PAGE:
The first A in Ajax stands for asynchronous. The problem with asynchronous messages is that they can be quite confusing when they are pop in unexpectedly. Asynchronous page changes should only ever occur in narrowly defined places and should be used judiciously, flashing and blinking in messages in areas I don’t want to concentrate on harkens back to days of the html blink tag.

Not using links I can pass to friends or bookmark 18 May 2005

Another great feature of websites is that I can pass URLs to other people and they can see the same thing that I’m seeing. I can also bookmark an index into my site navigation and come back to it later. Javascript, and thus Ajax applications, can cause huge problems for this model of use. Since the Javascript is dynamically generating the page instead of the server, the URL is cut out of the loop and can no longer be used as an index into navigation. This is a very unfortunate feature to lose, many Ajax webapps thoughtfully include specially constructed permalinks for this exact reason.

Not cascading local changes to other parts of the page 18 May 2005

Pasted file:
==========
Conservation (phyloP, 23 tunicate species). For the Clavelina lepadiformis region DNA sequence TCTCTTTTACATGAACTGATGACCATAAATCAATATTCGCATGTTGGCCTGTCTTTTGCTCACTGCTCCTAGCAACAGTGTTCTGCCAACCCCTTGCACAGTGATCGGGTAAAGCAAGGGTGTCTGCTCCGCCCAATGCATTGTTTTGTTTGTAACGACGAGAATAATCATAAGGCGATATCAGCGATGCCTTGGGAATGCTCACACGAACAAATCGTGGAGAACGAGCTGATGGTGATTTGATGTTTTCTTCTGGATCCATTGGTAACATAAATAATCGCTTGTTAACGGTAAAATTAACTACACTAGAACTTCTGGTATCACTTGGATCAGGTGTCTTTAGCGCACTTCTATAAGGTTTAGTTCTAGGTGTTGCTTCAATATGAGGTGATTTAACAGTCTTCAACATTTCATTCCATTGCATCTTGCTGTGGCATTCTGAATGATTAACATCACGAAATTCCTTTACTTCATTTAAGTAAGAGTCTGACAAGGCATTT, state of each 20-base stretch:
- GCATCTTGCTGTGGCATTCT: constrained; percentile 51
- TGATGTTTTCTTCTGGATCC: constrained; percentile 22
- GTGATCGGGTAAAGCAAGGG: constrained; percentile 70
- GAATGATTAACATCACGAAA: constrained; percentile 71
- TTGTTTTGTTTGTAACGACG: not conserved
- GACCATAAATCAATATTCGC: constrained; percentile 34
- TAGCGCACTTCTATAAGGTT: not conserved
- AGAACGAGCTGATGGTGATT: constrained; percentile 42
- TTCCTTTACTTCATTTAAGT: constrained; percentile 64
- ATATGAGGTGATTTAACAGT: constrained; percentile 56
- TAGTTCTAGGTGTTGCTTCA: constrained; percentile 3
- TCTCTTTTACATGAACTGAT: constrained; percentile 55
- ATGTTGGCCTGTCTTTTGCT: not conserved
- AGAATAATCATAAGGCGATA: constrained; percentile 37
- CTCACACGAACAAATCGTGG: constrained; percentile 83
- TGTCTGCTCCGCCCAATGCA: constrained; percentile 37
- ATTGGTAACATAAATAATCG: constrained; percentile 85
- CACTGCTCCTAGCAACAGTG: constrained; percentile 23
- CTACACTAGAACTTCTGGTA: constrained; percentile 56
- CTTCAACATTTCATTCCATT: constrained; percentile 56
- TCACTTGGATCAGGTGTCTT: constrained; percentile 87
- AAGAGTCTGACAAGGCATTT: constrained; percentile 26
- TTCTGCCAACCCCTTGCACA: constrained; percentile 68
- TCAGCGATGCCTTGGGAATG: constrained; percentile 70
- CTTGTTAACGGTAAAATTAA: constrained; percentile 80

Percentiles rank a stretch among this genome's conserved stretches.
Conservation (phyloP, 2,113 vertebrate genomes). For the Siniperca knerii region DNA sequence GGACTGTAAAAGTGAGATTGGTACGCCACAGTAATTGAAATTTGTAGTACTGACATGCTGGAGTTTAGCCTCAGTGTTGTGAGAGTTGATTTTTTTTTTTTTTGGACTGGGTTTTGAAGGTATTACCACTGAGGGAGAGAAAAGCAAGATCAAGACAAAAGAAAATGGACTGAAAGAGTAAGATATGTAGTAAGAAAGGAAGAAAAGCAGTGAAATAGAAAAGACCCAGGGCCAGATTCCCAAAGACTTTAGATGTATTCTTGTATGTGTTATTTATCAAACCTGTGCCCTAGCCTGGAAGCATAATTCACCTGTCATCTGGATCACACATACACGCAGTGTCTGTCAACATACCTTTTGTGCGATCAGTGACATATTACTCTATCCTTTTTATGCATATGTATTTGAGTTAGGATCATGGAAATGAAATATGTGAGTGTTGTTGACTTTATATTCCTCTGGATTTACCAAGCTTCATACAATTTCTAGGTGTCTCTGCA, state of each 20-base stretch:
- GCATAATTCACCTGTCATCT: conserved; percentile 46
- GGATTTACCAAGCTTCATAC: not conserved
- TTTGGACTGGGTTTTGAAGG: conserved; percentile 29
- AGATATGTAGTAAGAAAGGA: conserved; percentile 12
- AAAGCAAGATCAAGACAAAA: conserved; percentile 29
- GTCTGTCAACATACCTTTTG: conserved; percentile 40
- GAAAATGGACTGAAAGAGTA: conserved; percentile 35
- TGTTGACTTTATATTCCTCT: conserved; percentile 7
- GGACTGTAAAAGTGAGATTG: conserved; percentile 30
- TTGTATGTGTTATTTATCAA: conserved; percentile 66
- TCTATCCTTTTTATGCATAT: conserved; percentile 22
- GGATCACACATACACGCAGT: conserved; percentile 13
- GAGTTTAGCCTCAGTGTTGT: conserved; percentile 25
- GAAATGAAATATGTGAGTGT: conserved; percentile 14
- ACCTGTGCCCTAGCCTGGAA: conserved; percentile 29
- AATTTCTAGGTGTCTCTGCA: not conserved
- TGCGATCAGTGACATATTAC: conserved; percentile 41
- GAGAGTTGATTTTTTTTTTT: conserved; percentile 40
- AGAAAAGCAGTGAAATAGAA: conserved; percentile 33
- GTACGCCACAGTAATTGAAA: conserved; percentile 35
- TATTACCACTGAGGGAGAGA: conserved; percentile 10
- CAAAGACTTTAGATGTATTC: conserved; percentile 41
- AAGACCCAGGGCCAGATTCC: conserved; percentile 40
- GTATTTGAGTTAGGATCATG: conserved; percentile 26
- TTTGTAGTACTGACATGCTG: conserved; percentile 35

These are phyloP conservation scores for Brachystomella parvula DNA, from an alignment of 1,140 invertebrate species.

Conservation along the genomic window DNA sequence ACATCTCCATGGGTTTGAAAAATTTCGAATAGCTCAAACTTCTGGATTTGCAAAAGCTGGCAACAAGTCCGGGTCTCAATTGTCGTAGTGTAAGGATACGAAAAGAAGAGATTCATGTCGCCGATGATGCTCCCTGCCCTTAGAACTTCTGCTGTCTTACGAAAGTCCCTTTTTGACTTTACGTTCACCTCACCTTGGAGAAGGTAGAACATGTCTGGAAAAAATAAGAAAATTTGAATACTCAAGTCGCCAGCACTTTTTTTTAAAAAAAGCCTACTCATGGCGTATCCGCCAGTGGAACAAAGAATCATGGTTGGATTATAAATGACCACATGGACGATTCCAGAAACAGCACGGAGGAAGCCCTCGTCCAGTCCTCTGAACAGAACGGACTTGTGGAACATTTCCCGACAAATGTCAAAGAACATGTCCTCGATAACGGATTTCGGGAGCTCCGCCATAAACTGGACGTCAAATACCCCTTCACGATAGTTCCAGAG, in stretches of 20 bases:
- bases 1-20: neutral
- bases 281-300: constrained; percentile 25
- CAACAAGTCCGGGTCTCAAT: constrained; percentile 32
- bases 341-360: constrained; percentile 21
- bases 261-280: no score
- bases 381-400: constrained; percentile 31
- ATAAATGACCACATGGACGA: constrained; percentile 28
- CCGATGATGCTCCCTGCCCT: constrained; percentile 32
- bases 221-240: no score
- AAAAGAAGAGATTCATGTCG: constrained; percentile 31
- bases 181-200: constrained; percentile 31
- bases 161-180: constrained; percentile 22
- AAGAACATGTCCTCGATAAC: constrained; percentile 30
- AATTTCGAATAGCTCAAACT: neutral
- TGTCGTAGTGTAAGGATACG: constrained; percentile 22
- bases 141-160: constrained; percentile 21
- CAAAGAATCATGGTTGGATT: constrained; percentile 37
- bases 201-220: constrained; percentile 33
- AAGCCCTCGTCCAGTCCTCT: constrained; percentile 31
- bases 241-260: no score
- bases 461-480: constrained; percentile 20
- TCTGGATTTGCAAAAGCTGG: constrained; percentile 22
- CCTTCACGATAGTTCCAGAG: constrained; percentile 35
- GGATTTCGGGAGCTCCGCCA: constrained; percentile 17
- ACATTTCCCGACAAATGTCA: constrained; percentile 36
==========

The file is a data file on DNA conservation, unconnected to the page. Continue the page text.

Since Ajax/Javascript gives you such specific control over page content, it’s easy to get too focused on a single area of content and miss the overall integrated picture. An example of this is the Backpackit title. If you change a Backpackit page title, they immediately replace the title, they even remember to replace the title on the right, but they don’t replace the head title tag with the new page title. With Ajax you have to think about the whole picture even with localized changes.

Asynchronously performing batch operations 18 May 2005

Sure with Ajax you can make edits to a lot of form fields happen immediately, but that can cause a lot of problems. For example if I check off a lot of check boxes that are each sent asynchronously to the server, I lose my ability to keep track of the overall state of checkbox changes and the flood of checkbox change indications will be annoying and disconcerting.

Scrolling the page and making me lose my place 18 May 2005

Another problem with popping text into a running page is that it can effect the page scroll. I may be happily reading an article or paging through a long list, and an asynchronous javascript request will decide to cut out a paragraph way above where I’m reading, cutting my reading flow off. This is obviously annoying and it wastes my time trying to figure out my place.

Blocking Spidering 6 Jun 2005

Ajax applications that load large amounts of text without a reload can cause a big problem for search engines. This goes back to the URL problem. If users can come in through search engines, the text of the application needs to be somewhat static so that the spiders can read it.